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Now…don’t be afraid. You won’t get hurt. And you won’t even be bored (I don’t think) by this post. We’re going to talk about…duhn, duhn, duhn…punctuation.
It is your best tool to convey how the writing is intended to be heard. We talked about rules that should not be broken, and I didn’t list any rules of grammar—because they are broken approximately every 45 seconds by some writer somewhere ( I haven’t tested that particular statistic, but it sounds right to me). But just because you don’t like grammar, doesn’t mean you shouldn’t use grammar when it suits you. You don’t have to follow it into the abyss: suffice it to say that one ought to endeavor to appeal to a given audience by communicating in the vernacular with which they are most familiar.
So, write it like you hear it. And then use punctuation to help your readers hear it just the way you meant it.
Victor Borge did a brilliant job in his long stage career of slaying the rules of grammar in his famous “Punctuation” piece. Watch this gem―it won’t help you at all in your writing, but it is hilarious.
The Long and Short of Sentences
Sentences—and in poetry, fragments—have a rhythm that rocks the boat the words are sailing in. Rock it fast and there’s energy and maybe even anxiety. Slow it down and you can calm the image or put reader to sleep. Use the punctuation to help you balance the words with rhythm that works to enhance the meaning.
We all know what a period (.) means. END OF SENTENCE. In reading, it’s also the longest pause. But what about complex sentences? You can join two simple sentences together with a semicolon (;) and you convey a stronger link between the two thoughts. You also create a longer meter to that sentence because it uses more air to get through it. Writing long can invoke confusion, a chatty character, or a complex series of thoughts melding together, depending on the punctuation.
Basic punctuation in a sentence is designed to tell readers when to pause, and how long. If there is no punctuation the sentence rolls from one word straight into the next all carrying equal weight. Not only will this make for bland, boring sentences (like driving in the desert), but often the sentence will be misinterpreted.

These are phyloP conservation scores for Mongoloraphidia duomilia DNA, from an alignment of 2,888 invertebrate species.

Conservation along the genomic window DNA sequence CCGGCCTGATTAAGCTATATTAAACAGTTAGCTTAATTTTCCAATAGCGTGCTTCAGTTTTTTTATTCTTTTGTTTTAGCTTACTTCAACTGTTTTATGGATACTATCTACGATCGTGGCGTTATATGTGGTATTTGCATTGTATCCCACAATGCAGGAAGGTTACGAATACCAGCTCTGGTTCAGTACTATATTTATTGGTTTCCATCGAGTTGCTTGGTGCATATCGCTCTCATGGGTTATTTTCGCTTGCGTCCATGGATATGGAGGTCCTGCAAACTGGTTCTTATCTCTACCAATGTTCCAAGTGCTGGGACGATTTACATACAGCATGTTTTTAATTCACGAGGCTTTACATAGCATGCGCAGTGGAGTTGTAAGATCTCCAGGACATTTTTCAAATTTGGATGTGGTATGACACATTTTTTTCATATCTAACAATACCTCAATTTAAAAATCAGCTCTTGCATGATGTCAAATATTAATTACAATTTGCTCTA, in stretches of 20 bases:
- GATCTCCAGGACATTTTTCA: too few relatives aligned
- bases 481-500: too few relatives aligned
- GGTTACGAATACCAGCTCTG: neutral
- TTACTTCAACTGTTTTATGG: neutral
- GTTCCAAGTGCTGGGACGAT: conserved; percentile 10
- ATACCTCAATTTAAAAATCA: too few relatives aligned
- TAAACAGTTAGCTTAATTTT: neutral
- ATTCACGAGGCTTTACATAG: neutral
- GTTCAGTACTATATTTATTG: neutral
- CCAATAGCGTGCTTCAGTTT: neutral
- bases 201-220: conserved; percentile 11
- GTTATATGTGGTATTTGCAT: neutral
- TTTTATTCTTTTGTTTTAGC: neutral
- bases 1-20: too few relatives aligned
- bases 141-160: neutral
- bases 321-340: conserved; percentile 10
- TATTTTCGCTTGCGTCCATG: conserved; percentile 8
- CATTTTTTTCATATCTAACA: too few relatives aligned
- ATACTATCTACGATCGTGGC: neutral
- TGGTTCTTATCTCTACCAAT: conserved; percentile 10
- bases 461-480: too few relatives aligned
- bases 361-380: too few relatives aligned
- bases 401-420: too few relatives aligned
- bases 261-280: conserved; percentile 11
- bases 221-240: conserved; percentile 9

If the pause is in the wrong place, then the weight of sentence shifts, along with the meaning. A fun book called, “Eats, Shoots and Leaves: The Zero Tolerance Approach to Punctuation” by Jane Truss, helps ease you into a lifelong enjoyment of this powerful tool for your writing: punctuation.
The children’s version is even simpler, “Eats, Shoots and Leaves: Why, Commas Really Do Make A Difference,” but may answer all your questions. One of her examples:
“Go, get him doctors!” or “Go get him, doctors!”
But for now, here’s some very general guidelines for punctuation, to help free you from your anxiety and add some additional depth to the words you choose to put on paper:
Commas: Use these frequently to make the reader pause briefly before another, equally weighted thought that follows. They’re like rest-stops on the side of the highway: you’ll still get where you’re going, but you’ll slow down and take the trip in smaller pieces.
Sequential commas: If you’re making a list, you would use sequential commas. Sequential commas are like little birds on the telephone line. You can have one, two, three, or as many as you need, and each one of them weighs about the same. Whether you do it the old way, by including the comma before the word “and,” as in Spring, Summer, and Fall, or you drop it (as is more commonly seen today) is up to you. I like sequential commas, but then, I’m getting older.
Semicolons: These are tricky to use, most often because they are found in the middle of complex sentences. Still, semicolons perform a very useful function; they join two complete sentences to make one. Why? Because joining them marries them to each other; leave out the semicolon and you have two single, unrelated sentences at the same bus stop. Semicolons are often used in nonfiction and expository writing, where it is necessary to build a persuasive argument. They are less helpful in scripts and dialogue-laden writing. I’m sure poets have used them, but I can’t imagine why.
Colons: Colons are used to join two thoughts (not sentences): when the second part explains or paraphrases the first, when introducing a list, or after a subheading. These are hard pauses or breaks: one thought ends, and then you jump to the next. Here’s a better blog post than mine explaining the use of colons.